St One must pick up the language along the WAY LEST ONE BE AS BLIND AS GRANDFATHER II lest one be as blind as Grandfather II is he Stay stay the abandoned slag heaps of the mine where they tossed the bodies attracted bears for many ears he whispered that he had shot people himself with a Nagant rifle he whispered that there are still undiscovered graves near the town he knew where he could show me if I didn t believe him the old man was scared the source of all this impoverishment destitution and privation beckoned the way a struck dog on the side of the road flies in *Its Exposed Guts Catches Your Eye It *exposed guts catches Notes sur la mlodie des choses your eye itour imagination by the honest openness of ugliness snow blackened by the smokestacks fell on the graves black snow It looked like ashes from an old fire falling from the sky then the stacks belched smoke the sky then the stacks belched smoke color of cinnabar and the snow turned deep red melting on my face spotting the cemetery paths Stay stay until the end If ou can stand the haunting images that Lebedev paints inside our head I want to thank the publisher and the Goodreads Giveaway program for sending me this book in return for an honest review I give this book 35 starsrounded up to 4 out of 5This was a book overwhelmed with imagery Much of the book takes place in dream seuences or in the narrator s mind The premise of the book is the narrator trying to find out about the man he knew as Grandfather II This man was not his actual grandfather but did watch over him as he grew up Grandfather II dies and leaves the narrator his small house and everything in it He finds some letters and decides to find the man who wrote the lettersHis uest leads him into the remains of former Soviet gulagsSome examples of imagery He sought it in uestions he must have heard not only the words but also how they bumped into one another head on or obliuelyThe objects stood there huddled in bunches like sheep without a shepherd I took a long time to read this book starting it on Feb 16 reading it for 6 days then putting it aside until March 19 and finishing it on March 23The translation was excellent Sergei Lebedev s Oblivion was shortlisted for the 2017 Best Translated Book Award and from comments on the Mookse and Gripes forum perhaps the best received among readersI started to read this on a flight from London to Korea an 11 hour flight a large part of which is spent flying over the vast area of Siberia home of the gulags and labour camps in Soviet Russia see Lebedev s moving debut novel tackles the relatively underexplored once suppressed topicThe novel consists of three parts The first doesn t directly address the camps at all but rather focuses on the childhood of the first person narrator and in particular his interaction with an elderly man living close to his family s dach Lots of layers and tangents Almost too poetic in places but the descent into past is documented beautifully I m fascinated with gulags and the collective amnesia which has struck Russians over this part of their history History told as nightmare Has a little passing similarity to Heart of Darkness but Conrad s Marlowe could remain detached from the foreigners he observed while Lebedev s anonymous narrator can never escape what he discoversFinished this book as conflicted about it as many of the earlier reviewers and for the same reasonsA God de vader en God de moeder young Russian undertakes a personal journey literally and into the past The journey becomes an archeological study of Soviet prison camps in the remote north the brutal and ultimately pointless madness of the 20th century Communist oppression the narrator s own partial inheritance of exiles and murders Much of the story seems imagined but parts have a documentary feel and may reflect observations made during the author s severalears working on geological expeditionsThe exploration and the coming to an understanding of the blank horror of the past a past still tainting the present is compelling But the book reads like poetry set in novel form Sometimes the verbal flights engage and clarify sometimes they confuse and seem irrelevant drifting at times into long digressionsThe endless flow ends up being counterproductive Many of the swooping images and shorter turns of phrase present themselves as passing thoughts rather than as deliberately chosen elements of the longer story The arbitrary and highly personal nature of much of the writing thus seems ephemeral while the story itself is embedded in graniteIn summary a rather dazed 4 stars rather than 3 in recognition of the importance and profundity of the subject despite feeling endlessly clubbed by stream of consciousness perceptions and fugitive thoughts. Ne worked in tandem with nature to destroy millions of lives during the Soviet century Emerging from today's Russia where the ills of the past are being forcefully erased from public memory this masterful novel represents an epic literary attempt to rescue history from the brink of oblivion.
Sergei Lebedev æ 0 free downloadWn brother to the Gulag Robbed of names families and freedom multitudes were banished to places where everything from landscape to speech was meant to dehumanize Their destruction was complete branded as enemies of the people they were crossed out of contemporary records and died in anonymity so that their deaths took place in geography not in history The Soviet State viewed its people as *dispensable and their lives as subordinate to production targets But the gigantic construction projects devised *and their lives as subordinate to production targets But the gigantic construction projects devised the Party and built by slave labor such as the White Sea canal and railways constructed beyond the Polar Circle proved useless Lebedev alludes to this through the story of an abandoned railroad he saw in the mountains near the Arctic Ocean He makes the reader feel the anguish of prisoners who cleared the rock with bare hands only to realize futility of their labor The railway line was left unfinished the ends of rusty rails hung over the emptiness The mountain where prisoners toiled opens a view to the lake with striking contours A mean trick of nature a joke that had waited several million ears the lake looked like Lenin s profile which was imprinted on us by medals badges stamps statues paintings and drawings in books Numerous lives were sacrificed to the socialist dogma Soviet history was a series of falsifications its ideals were stillborn and the end of the Soviet era spelled out their demise Soviet textbooks and insignia with Lenin s profile were discarded paper money too toxic to be burned was dumped in plastic bags in a northern mine But Stalinism did not end there the old guard resisted the change Oblivion is a first person account a meditation on the memory of millions and on personal memory The narrator recalls his family s neighbor at their dacha whom he had met in childhood and whom he named Grandfather II The old man is hiding his past so his story unwinds slowly until it becomes apparent that Grandfather II was a warden in a Gulag camp where prisoners dug radioactive ore he had administered death through labor For this service the state rewarded him with a luxury apartment Grandfather II is blind and his secretiveness and blindness are suggestive of Russia s suppression of facts about the past Having outlasted his epoch dead inside the old man wants to continue living through the boy The episode of Grandfather II saving the boy s life by donating his scrawny blood is symbolic The transfusion takes place in 1991 when the Soviet Union collapsed and the new era dawned Grandfather II dies and the boy saved by his blood grows like a graft on old wood This is a fitting image for an embryonic Russian democracy grafted on Stalinist stock The Stalinist legacy is pervasive in contemporary Russia There were barriers everywhere warning signs no entry symbols guard boothsMan was not master in these lands and the guard booths were the architectural descendants of prison camp guardhouses this land was infected with a fungus the fungus of the watchman and all of this the fences wire barricades was like a single never ending shout Stop or I ll shoot The northern town where Grandfather II had lived supervising prisoners in a nearby uranium mine was built by slave labor Every brick tells the story of working under duress Love of labor has been destroyed here forever which is why the whole town drank its residents bent on self destruction The town s self isolation is a part of the Soviet legacy and of Russia s present The town cut off its own path to the outside destroyed the window to the big world Russia s failure to deal with its Stalinist legacy to establish the truth by remembering the millions who died has invited the past to return Lebedev s imaginative novel is thoroughly pessimistic as it s meant to be This text is a memorial a wailing wall for the dead and the mourners have no other place to meet except by the wall of words An insightful and soulful tale about Russia s historical amnesia Oblivion speaks of the need for us to remember and to renounce evil regimes with their man made calamities When countries do terrible things to their own people it is easy to find reasons for everyone to pretend it never happened This doesn t change the past it just leaves a rotten area under everything that comes after There are many examples of this throughout history this just happens to be about the work camps in the former Soviet UnionBeautiful language throughout but not an easy read his images running again in my head I couldn t sleep Who was Grandfather II Is he even real And the narrator What part of his story is dreamThis one s deeper than mo. Ong the forgotten mines and decrepit barracks of former gulags is a world relegated to oblivion where it is easier to ignore both the victims and the executioners than to come to terms with a terrible past This disturbing tale evokes the great and ruined beauty of a land where man and machi. I felt obliviated and terrified by the visceral imagery in this examination of the USSR s murderous past The allegory and the reality smacked me across the face and instilled that terror I feel when I think about why we are here on earth God the absence of God the horror of humanity my insignificance outer space and looming deathimmortality Prose poetry stumbling through fog and allusion and literal death The penultimate scene is a doozy Nightmares tonight for sureIn an article by Lebedev he describes a real moment in his life when he figured out a very significant thing was not at all what he had assumed This moment combined with his travels east and north compelled him to tell his idiosyncratic version of the gulag archipelago and post Soviet Russia I most certainly did not understand much of what he tried to convey I ve been to places in the former Soviet Union talked to many people there and here read a lot studied Russian Oblivion can probably be truly felt and digested by someone who lived there and lived through at least the lies if not the horror of the great experiment of communist tyrannyOne of my stock phrases pops up et again It s really tough to maintain a healthy nation when th VERDICT Powerful intense and poetic evocation of Soviet prison camps Reading like a detective story it will haunt the reader and help him escape oblivion Unforgettablemy full review is here sergei lebedev s oblivion predel zabvenya is his first novel and the first of his books to be translated into english with the Deliciously Ella entre amis year of the comet to follow thisear with exuisite prose and amp In One Hundred Years of Solitude Gabriel M ruez tells how in Macondo three thousand workers are machine gunned at the behest of a ruthless banana company Their corpses are thrown into the sea and relatives are told that there haven t been any dead bodies You must have been dreaming Nothing has happened in Macondo nothing has ever happenedThis is a happy town Residents accept the official account and dismiss the testimony of the only "Survivor But Subseuently The "But subseuently the sinks into ruin Such is the story of Macondo and of all world dictatorships which leave a destructive lasting and demoralizing legacy The brutal Stalinist regime left Russia depopulated and suffering from collective loss of memory Millions were destroyed in the Gulag and during the Terror Famine *But in Putin s Russia the history of Communist terror has *in Putin s Russia the history of Communist terror has replaced with the myth of the country s great past There is no national monument to the numerous victims instead there are calls to restore monuments and museums honoring Stalin Recently in her Nobel lecture Svetlana Alexievich called Russia a country without memory the space of total amnesia The loss of Russia s national memory is the main theme in Sergei Lebedev s insightful debut novel Oblivion It belongs to a new generation literature examining the impact of Stalinism on Russia today The novel is masterfully translated by Antonina W Bouis whose list comprises 80 titles writings by famous Soviet and post Soviet authors as diverse as Mikhail Bulgakov and the Nobel Prize Laureates Alexievich and Andrei Sakharov Lebedev s compressed metaphorical novel is the prose of a poet and Bouis renders his original style effortlessly and artfullyLebedev s writing benefited from his training as a geologist he can read the story in a rock or the tundra permafrost As a poet he tells it through imagery creating sensual portraits of objects It was through a break in the fog that I saw the barracks in a mountain pass The barracks stood like plywood cargo crates in which people were stacked The outlines felt like a long scream Having traveled widely in Siberia and Russia s north Lebedev had come across the many decaying barracks of the Gulag Archipelago Soviet labor camps were constructed in desolate places with no witnesses at the limit of the inhabited world as Lebedev aptly puts it Russia s vastness helped conceal the existence of prison camps where conditions were similar to the Mauthausen Scientists philosophers writers dispossessed peasants and international communists shared a single and horrible fate Branded as enemies of the people they were starved and worked to death in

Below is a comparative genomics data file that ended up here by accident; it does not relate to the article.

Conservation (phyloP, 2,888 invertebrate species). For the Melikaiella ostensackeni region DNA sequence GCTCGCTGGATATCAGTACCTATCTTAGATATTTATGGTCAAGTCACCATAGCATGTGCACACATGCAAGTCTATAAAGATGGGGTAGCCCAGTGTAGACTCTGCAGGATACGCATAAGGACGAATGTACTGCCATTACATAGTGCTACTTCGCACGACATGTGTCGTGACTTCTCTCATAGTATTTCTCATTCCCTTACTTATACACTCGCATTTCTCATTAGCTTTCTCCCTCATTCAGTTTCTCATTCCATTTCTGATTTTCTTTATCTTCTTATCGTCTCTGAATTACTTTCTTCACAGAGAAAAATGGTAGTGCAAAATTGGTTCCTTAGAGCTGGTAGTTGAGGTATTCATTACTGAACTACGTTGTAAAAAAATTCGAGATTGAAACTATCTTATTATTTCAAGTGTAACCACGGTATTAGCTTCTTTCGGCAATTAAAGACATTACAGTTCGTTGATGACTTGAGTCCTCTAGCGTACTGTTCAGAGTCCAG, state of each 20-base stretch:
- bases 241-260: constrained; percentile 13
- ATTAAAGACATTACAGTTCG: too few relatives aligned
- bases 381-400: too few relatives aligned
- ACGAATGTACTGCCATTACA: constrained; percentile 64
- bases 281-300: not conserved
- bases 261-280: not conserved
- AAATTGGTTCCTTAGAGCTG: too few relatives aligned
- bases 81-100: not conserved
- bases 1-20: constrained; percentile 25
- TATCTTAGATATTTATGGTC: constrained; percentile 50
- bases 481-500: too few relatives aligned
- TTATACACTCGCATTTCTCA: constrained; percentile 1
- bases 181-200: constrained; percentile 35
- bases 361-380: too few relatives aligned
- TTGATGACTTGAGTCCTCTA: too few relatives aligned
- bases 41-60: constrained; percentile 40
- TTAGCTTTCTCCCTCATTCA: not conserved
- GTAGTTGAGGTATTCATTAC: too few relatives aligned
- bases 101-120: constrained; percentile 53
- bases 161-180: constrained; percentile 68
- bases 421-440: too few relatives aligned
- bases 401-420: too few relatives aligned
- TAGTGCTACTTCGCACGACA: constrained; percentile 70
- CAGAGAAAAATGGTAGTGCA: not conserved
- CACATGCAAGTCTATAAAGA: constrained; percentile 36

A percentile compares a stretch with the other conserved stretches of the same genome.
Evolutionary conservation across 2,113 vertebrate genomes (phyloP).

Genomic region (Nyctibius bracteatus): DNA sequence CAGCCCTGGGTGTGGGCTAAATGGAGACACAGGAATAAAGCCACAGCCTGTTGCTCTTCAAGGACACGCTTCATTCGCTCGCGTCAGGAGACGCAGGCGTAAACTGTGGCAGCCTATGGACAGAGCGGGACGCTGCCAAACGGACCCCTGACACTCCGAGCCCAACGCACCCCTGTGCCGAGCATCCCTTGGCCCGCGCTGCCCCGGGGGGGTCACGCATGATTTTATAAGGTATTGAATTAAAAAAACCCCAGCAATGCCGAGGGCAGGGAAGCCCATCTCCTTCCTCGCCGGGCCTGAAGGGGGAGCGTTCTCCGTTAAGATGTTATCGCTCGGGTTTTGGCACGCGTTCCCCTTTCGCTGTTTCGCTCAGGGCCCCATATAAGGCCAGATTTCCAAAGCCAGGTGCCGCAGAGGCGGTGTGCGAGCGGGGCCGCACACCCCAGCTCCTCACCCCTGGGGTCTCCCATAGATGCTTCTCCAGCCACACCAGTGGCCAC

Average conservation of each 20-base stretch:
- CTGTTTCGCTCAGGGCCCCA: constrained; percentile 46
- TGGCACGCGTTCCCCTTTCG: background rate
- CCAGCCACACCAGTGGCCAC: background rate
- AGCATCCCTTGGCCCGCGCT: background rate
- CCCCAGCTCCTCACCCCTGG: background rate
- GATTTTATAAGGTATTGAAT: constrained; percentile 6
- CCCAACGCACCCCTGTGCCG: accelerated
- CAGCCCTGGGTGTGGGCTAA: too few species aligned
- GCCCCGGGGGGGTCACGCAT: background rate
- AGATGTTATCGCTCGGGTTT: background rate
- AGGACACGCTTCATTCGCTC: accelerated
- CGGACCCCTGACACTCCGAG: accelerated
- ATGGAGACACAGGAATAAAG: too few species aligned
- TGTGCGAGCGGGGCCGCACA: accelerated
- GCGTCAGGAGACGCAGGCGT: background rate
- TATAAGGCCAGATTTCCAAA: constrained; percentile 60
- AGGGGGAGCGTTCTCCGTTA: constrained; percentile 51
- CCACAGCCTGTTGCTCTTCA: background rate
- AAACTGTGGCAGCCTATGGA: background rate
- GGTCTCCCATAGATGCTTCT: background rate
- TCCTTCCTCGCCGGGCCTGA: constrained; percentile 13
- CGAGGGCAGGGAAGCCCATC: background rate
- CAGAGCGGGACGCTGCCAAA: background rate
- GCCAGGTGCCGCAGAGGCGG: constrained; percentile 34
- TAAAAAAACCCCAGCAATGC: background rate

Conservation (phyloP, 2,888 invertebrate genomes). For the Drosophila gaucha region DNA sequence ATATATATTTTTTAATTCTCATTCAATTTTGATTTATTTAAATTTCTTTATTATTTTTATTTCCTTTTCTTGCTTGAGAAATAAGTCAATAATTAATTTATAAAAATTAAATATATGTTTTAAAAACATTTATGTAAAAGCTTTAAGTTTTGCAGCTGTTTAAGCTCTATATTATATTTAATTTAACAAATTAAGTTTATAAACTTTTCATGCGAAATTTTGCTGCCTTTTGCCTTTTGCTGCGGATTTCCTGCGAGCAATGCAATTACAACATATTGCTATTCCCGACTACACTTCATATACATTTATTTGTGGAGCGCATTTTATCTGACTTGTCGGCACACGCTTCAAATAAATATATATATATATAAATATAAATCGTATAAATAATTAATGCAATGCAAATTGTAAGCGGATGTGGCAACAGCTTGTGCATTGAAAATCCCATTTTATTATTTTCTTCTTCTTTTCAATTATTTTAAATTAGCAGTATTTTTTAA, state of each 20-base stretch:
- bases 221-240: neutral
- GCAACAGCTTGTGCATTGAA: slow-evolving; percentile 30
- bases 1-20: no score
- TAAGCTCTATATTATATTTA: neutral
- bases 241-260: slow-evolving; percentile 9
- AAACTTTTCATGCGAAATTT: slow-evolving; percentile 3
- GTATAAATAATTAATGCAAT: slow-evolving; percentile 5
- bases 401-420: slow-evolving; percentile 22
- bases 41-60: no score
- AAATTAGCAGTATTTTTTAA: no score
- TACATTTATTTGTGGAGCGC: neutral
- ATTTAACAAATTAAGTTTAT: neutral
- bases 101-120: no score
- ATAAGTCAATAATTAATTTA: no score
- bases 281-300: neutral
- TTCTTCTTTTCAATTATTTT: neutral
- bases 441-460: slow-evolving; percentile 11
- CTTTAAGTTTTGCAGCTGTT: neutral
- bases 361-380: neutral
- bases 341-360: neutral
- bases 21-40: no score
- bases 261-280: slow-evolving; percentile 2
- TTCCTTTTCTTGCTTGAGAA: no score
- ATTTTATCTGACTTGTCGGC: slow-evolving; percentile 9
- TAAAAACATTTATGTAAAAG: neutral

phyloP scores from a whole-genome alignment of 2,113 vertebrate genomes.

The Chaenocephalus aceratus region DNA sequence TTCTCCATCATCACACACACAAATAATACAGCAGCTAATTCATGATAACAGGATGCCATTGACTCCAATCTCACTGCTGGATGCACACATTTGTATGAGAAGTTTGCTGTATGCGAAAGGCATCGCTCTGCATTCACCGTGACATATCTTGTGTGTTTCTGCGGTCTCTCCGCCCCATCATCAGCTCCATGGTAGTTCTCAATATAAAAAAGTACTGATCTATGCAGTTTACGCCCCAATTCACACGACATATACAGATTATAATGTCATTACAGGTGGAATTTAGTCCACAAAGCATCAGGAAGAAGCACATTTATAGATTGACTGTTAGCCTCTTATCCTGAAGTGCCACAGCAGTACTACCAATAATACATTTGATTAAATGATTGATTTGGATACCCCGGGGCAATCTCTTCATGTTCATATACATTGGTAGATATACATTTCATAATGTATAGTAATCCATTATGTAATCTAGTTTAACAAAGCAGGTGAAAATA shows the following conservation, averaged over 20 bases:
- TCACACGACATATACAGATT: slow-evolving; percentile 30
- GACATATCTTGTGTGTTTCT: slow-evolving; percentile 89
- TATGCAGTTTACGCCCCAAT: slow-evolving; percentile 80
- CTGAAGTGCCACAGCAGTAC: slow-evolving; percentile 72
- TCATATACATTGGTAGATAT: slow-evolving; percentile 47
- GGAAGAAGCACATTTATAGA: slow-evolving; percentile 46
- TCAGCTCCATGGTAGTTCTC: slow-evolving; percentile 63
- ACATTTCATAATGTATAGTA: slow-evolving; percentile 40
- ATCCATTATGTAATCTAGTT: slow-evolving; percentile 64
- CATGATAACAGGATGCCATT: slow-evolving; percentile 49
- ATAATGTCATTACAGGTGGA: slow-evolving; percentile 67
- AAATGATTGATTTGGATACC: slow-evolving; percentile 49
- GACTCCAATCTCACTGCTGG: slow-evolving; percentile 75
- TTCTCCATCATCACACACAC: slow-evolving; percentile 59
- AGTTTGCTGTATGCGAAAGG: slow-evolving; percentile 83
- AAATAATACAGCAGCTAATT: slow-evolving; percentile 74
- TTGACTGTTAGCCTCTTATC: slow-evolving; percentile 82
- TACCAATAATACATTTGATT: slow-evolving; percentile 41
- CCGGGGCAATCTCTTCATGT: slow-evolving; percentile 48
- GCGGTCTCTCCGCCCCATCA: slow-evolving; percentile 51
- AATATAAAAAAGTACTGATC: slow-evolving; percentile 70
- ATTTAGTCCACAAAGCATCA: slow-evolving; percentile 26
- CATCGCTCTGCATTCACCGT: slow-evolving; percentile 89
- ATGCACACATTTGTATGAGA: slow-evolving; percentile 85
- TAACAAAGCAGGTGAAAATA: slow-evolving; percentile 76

uranium and gold mines or constructing railroads and canals Lebedev creates a collectiveand gold mines or constructing railroads and canals Lebedev creates a collective of the generation which vanished without a trace of people whose lives were smashed by the will of the state His novel traces their experiences through visions and dreams of people becoming prisoners instantaneously of freight cars with barred windows of a train engineer unaware he is transporting his In one of the first twenty first century Russian novels to probe the legacy of the Soviet prison camp system a oung man travels to the vast wastelands of the Far North to uncover the truth about a shadowy neighbor who saved his life and whom he knows only as Grandfather II What he finds am.